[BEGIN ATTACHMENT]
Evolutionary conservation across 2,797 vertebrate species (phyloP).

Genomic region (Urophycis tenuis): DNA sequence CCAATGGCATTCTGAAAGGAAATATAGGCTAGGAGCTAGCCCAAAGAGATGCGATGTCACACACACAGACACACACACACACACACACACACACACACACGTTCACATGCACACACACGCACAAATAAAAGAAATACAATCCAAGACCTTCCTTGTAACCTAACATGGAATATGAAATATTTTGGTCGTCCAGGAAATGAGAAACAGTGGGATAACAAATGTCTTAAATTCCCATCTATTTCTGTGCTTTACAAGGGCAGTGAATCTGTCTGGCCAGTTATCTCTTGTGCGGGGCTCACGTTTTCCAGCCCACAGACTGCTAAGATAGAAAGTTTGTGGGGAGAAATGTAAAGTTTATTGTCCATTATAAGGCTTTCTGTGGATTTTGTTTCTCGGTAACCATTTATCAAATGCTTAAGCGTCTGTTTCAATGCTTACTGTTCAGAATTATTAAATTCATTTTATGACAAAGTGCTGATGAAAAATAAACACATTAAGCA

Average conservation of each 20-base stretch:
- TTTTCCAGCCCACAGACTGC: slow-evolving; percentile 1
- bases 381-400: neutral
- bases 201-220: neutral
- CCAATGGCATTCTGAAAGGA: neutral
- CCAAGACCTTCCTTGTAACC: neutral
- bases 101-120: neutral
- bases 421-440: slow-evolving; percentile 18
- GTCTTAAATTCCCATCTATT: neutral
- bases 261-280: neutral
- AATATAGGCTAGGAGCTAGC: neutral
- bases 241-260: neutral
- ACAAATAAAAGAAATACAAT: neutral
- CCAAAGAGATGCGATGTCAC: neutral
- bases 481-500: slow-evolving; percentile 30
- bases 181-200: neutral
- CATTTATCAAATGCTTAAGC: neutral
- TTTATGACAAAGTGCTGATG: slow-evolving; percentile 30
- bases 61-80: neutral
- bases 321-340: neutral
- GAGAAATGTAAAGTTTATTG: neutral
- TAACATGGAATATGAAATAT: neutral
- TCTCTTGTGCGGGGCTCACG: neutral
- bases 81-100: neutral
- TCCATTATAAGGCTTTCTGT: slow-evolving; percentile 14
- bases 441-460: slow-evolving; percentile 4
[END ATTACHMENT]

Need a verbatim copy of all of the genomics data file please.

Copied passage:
Evolutionary conservation across 2,797 vertebrate species (phyloP).

Genomic region (Urophycis tenuis): DNA sequence CCAATGGCATTCTGAAAGGAAATATAGGCTAGGAGCTAGCCCAAAGAGATGCGATGTCACACACACAGACACACACACACACACACACACACACACACACGTTCACATGCACACACACGCACAAATAAAAGAAATACAATCCAAGACCTTCCTTGTAACCTAACATGGAATATGAAATATTTTGGTCGTCCAGGAAATGAGAAACAGTGGGATAACAAATGTCTTAAATTCCCATCTATTTCTGTGCTTTACAAGGGCAGTGAATCTGTCTGGCCAGTTATCTCTTGTGCGGGGCTCACGTTTTCCAGCCCACAGACTGCTAAGATAGAAAGTTTGTGGGGAGAAATGTAAAGTTTATTGTCCATTATAAGGCTTTCTGTGGATTTTGTTTCTCGGTAACCATTTATCAAATGCTTAAGCGTCTGTTTCAATGCTTACTGTTCAGAATTATTAAATTCATTTTATGACAAAGTGCTGATGAAAAATAAACACATTAAGCA

Average conservation of each 20-base stretch:
- TTTTCCAGCCCACAGACTGC: slow-evolving; percentile 1
- bases 381-400: neutral
- bases 201-220: neutral
- CCAATGGCATTCTGAAAGGA: neutral
- CCAAGACCTTCCTTGTAACC: neutral
- bases 101-120: neutral
- bases 421-440: slow-evolving; percentile 18
- GTCTTAAATTCCCATCTATT: neutral
- bases 261-280: neutral
- AATATAGGCTAGGAGCTAGC: neutral
- bases 241-260: neutral
- ACAAATAAAAGAAATACAAT: neutral
- CCAAAGAGATGCGATGTCAC: neutral
- bases 481-500: slow-evolving; percentile 30
- bases 181-200: neutral
- CATTTATCAAATGCTTAAGC: neutral
- TTTATGACAAAGTGCTGATG: slow-evolving; percentile 30
- bases 61-80: neutral
- bases 321-340: neutral
- GAGAAATGTAAAGTTTATTG: neutral
- TAACATGGAATATGAAATAT: neutral
- TCTCTTGTGCGGGGCTCACG: neutral
- bases 81-100: neutral
- TCCATTATAAGGCTTTCTGT: slow-evolving; percentile 14
- bases 441-460: slow-evolving; percentile 4